‘This Is Us’: Milo Ventimiglia Knows His Story As Jack Pearson for the Next 3 Seasons

By now, even people who don’t watch This is Us know about the saga of Jack Pearson, played by Milo Ventimiglia. Some of us are still very wary of slow cookers. 

So does that mean we won’t see much of Ventimiglia on This is Us going forward? Yes and no. This is Us was most recently renewed for an impressive three seasons, but even that carries its own bittersweet news. Once those seasons are done, so is the show (maybe).

But even if we don’t see much of Jack, we will still feel his presence, largely because Ventimiglia has gone behind the camera. 

I’m ready for my close-up, Mr. Ventimiglia

Milo Ventimiglia on the red carpet
Milo Ventimiglia | Emma McIntyre/Getty Images

Ventimiglia directed the fifth episode of season 4, called “Storybook Love.”  Although it was not his first time ever to direct anything, it was his first time taking the helm of his own series. Ever gallant, Ventimiglia told the Hollywood Reporter that he welcomed the challenge of trying to shoot the whole episode in only eight days. 

The script featured one of the Pearson family dinners that Ventimiglia had to figure out how to shoot. Scenes where characters eat are especially difficult because they’re ripe for continuity errors, with shots potentially mismatching. And it became even more challenging because the dinner scenes included the show’s famous time jumps.

One scene was the first dinner Jack and Rebecca (Mandy Moore), share in their new house, and the other was the first family gathering a fading Rebecca hosts after Jack’s death in 1998.

Likening the situation to a math equation he knew the answer to, he said, “It turned into, ‘How do I shoot this efficiently and how do I shoot this in a way that, through fresh eyes of a different director, still feels like a great episode of a show that is four years deep into production?'”

What did people think of Ventimiglia is a director?

Ventimiglia’s efforts received high praise from his co-workers and from critics too. The AV Club wrote, “In his first time behind the This Is Us camera, Milo Ventimiglia gets wonderfully lived-in performances from his actors. Justin Hartley and Griffin Dunne, in particular, lock into an engagingly amiable oil-and-water dynamic in Kevin and Nicky’s relationship.”

However, the actor/director received high praise from perhaps the most important “critic” of all, This is Us creator Dan Fogelman, who told USA Today that the episode was one of his favorites, and he is encouraging his cast to explore other talents besides acting.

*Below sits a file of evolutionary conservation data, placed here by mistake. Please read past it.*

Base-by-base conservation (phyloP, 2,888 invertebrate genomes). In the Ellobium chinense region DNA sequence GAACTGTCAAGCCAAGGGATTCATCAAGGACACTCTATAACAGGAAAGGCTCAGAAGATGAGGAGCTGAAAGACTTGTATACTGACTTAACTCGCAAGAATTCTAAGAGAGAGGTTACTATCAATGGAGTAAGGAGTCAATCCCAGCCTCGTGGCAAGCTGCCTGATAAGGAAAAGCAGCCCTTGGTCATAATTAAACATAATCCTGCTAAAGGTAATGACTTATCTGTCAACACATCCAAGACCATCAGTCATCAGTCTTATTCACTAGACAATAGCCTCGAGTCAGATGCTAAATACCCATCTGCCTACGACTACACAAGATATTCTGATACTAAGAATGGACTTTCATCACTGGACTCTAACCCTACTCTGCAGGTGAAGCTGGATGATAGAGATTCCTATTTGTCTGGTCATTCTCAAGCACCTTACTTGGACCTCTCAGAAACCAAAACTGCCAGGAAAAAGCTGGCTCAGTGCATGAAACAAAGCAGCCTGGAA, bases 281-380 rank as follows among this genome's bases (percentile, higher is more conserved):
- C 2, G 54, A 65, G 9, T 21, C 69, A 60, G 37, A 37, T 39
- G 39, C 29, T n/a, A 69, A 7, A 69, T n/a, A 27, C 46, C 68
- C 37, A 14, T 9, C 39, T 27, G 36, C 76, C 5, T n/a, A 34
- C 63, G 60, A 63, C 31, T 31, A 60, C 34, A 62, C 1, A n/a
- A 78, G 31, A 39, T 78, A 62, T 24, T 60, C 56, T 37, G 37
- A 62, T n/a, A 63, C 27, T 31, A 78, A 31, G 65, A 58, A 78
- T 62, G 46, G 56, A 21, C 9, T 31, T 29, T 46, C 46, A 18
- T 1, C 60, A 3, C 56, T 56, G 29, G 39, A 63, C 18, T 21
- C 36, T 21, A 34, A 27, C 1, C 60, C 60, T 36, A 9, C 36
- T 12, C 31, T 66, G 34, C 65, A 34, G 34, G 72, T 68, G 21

This may also be a factor in Mandy Moore’s return to music; she dropped the second single “I’d Rather Lose” from her forthcoming album last week. 

Fogelman said, “Our cast members have varied interests, whether it be directing, producing, writing. What we’re hoping to do in the last few seasons of the show is give them the opportunity to scratch those itches and use their talents.”

But what about Jack on camera?

As impressive as this may all be, fans will surely still be eager to see Ventimiglia’s face, because they know they may not see much of him. And they may not be disappointed. 

“I’m pretty familiar with what Jack’s presence is going to be through the next couple of seasons. I know through six. But I also know that, if maybe there’s some moments where you need to put Jack on the bench because some other story storylines are taking over, they can always call me out to direct those episodes. I think there’s always going to be a version where I’m around, but maybe I’m not in front of the camera on the show,” the actor told the Hollywood Reporter.

Fogelman had previously indicated that This is Us would end after the three-season renewal runs its course. Now he isn’t so sure. He seems to like what he’s seeing too much. Not to mention his bosses are reluctant to end a good thing. 

“I think NBC doesn’t love me talking about the exact number (of seasons)” Fogleman said to USA Today.

With the show’s time-hopping, it’s more than likely Ventimiglia will keep showing up as both an actor and a director.